Cybersecurity is being undermined by the ongoing skills shortage and Australia will need at least 11,000 new security employees to keep pace with emerging threats.
However, employees are worried that their jobs may be on the line of a data breach occurs, according to research from identity services provider Centrify.
The company conducted a study that found 62% of Australian IT practitioners fear they would lose their jobs if a data breach occurs.
68% of respondents also believe their organisation does not have the proper ‘prevent, detect and resolve' approach to data breaches.
Centrify says that organisations have traditionally relied on a well-defined boundary to protect assets, but these boundaries now have changing perimeters, or no perimeters at all.
“In order to avoid financial and reputational ruin, organizations must now rethink their approach to security. Moving beyond a static perimeter-based approach to one that protects the millions of scattered connections in what is now a boundaryless hybrid enterprise world,” the company says.
Tellingly, 40% of respondents say they have experienced a data breach involving sensitive information in the last two years.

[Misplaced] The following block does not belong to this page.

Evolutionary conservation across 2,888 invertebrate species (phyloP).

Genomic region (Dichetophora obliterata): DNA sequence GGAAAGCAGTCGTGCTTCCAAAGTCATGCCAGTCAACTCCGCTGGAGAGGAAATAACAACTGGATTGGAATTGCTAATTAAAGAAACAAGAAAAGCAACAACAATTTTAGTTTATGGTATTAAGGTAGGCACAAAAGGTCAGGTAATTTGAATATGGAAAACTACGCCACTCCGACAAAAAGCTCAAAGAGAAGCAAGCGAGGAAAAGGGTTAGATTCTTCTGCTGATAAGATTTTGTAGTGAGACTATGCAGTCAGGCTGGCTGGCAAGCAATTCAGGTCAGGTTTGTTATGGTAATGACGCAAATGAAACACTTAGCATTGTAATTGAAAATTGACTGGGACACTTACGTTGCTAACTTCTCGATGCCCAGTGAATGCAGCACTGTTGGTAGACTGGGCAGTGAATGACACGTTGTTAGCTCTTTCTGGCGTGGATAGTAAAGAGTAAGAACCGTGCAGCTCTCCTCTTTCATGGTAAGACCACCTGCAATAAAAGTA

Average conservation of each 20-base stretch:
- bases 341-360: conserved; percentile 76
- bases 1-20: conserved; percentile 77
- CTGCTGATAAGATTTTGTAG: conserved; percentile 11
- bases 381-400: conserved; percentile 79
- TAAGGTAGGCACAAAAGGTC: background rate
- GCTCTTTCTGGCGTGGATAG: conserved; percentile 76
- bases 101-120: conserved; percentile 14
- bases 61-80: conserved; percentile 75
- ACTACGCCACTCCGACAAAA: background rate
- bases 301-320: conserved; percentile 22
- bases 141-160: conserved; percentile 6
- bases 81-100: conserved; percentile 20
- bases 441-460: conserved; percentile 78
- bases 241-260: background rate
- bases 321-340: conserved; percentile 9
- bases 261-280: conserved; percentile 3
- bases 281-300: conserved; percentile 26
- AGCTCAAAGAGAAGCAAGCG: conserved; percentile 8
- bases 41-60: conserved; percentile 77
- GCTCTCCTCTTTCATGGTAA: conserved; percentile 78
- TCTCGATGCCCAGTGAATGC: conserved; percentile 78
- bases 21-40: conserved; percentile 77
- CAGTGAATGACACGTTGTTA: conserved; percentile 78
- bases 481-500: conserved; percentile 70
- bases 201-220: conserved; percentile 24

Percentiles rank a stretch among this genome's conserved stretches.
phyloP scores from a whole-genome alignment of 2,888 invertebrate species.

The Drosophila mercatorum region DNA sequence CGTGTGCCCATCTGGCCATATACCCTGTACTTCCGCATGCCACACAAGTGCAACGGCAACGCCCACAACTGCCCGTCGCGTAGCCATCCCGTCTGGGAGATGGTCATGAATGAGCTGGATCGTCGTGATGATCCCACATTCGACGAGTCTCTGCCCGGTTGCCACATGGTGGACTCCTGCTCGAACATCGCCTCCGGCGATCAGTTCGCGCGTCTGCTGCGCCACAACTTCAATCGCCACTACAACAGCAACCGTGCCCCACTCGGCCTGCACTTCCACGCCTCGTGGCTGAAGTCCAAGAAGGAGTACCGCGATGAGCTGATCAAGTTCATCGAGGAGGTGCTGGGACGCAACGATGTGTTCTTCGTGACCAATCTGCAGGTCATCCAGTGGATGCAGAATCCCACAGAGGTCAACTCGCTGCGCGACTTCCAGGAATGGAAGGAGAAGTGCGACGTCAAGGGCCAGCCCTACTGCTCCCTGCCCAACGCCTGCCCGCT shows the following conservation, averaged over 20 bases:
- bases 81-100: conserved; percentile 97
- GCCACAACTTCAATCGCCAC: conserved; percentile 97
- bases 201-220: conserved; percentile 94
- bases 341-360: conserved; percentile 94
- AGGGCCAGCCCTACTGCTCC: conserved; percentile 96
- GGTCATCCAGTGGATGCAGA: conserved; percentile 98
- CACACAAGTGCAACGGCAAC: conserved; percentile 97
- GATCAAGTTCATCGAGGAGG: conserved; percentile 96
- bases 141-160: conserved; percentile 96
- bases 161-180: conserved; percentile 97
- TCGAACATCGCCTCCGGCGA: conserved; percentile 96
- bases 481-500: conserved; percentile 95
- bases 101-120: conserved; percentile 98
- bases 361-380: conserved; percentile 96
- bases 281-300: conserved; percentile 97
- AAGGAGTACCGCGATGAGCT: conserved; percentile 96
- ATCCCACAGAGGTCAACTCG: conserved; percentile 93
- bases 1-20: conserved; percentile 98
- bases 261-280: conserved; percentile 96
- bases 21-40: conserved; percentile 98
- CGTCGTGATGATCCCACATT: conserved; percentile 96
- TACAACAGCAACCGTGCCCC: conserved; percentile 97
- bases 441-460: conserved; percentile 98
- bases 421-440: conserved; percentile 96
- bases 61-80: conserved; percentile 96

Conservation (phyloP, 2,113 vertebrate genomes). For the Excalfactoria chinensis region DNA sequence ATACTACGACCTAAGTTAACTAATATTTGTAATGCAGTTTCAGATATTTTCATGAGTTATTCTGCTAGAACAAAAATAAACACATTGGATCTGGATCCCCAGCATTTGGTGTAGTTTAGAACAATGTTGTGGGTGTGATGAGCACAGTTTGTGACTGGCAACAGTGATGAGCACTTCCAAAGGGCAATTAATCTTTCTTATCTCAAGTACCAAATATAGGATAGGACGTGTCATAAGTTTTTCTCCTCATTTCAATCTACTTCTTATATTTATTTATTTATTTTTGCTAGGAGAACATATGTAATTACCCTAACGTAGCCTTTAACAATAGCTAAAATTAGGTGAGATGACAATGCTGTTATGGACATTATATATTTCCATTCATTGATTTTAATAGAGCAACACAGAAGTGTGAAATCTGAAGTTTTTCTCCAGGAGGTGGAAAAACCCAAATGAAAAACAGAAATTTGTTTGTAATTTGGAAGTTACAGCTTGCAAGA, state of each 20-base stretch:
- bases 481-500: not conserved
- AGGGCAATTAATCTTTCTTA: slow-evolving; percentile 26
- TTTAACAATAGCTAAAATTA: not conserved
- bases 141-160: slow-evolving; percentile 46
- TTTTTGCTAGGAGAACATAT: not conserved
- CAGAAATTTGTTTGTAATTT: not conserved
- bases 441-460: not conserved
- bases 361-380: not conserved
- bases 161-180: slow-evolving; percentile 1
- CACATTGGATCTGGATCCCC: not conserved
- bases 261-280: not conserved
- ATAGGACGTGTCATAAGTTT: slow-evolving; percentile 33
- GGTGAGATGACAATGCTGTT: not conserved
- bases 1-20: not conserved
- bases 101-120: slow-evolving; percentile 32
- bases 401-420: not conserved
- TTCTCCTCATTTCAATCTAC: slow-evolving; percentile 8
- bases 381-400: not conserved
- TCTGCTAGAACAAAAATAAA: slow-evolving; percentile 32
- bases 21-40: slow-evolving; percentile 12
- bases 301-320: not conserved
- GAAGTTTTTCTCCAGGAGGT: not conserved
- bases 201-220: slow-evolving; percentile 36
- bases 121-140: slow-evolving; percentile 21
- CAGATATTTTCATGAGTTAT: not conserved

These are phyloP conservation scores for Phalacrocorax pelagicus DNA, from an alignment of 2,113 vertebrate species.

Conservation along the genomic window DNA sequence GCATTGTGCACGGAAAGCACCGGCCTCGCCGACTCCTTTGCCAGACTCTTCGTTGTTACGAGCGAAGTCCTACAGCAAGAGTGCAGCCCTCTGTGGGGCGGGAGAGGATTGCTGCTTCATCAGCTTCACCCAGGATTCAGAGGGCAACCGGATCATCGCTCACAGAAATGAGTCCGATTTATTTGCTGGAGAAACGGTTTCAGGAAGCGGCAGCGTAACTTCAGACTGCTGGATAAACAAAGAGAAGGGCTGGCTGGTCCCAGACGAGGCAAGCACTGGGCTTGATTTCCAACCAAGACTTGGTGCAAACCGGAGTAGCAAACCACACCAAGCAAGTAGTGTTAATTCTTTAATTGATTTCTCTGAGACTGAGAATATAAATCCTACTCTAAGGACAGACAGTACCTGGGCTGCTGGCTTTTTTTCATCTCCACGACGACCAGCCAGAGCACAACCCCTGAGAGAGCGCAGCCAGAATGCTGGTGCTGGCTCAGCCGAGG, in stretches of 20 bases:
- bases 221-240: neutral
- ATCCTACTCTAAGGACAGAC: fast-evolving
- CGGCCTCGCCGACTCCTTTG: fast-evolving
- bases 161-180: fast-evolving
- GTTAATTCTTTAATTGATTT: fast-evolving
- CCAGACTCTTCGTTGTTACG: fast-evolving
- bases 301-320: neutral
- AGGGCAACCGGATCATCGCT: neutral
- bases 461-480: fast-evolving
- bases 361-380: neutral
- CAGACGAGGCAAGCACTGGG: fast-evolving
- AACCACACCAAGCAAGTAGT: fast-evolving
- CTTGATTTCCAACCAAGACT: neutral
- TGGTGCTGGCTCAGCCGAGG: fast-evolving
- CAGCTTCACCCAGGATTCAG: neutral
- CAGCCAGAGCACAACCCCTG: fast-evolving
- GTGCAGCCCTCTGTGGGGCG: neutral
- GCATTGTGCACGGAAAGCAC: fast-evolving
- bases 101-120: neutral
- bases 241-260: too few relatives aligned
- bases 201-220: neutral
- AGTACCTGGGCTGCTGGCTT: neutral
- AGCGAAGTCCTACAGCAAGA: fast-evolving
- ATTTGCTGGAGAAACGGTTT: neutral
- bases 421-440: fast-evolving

According to Verizon, 80% of data breaches are the result of compromised credentials, which means organisations must address specific vulnerabilities to address the problem.
Forrester research shows that organisations with high cybersecurity maturity are 50% less likely to suffer a breach, which can translate to a $5 million reduction in breach costs and a 40% saving in security costs than their less mature counterparts.
According to Centrify's senior director of APAC sales, Niall King, organisations need to bring more employees on board who know how to deal with cyber threat prevention.
“With a shortage of candidates, cybersecurity technology must take up the slack. Organisations must take a smarter approach to their security needs, implementing tools that are more efficient, consolidating vendors and platforms, and empowering their IT departments. Now more than ever, cybersecurity requires C-suite involvement to ensure its IT department has the right tools to succeed rather than being left in the hot seat to take the fall,” he explains.
According to advocacy group ISACA, there will be a global shortage of more than two million cybersecurity professionals by 2019.
Additional research from Vanson Bourne found that 82% of IT decision makers report a lack of cybersecurity skills in their organisation, and a third believe that skills shortage contributes to their vulnerabilities as prime hacking targets.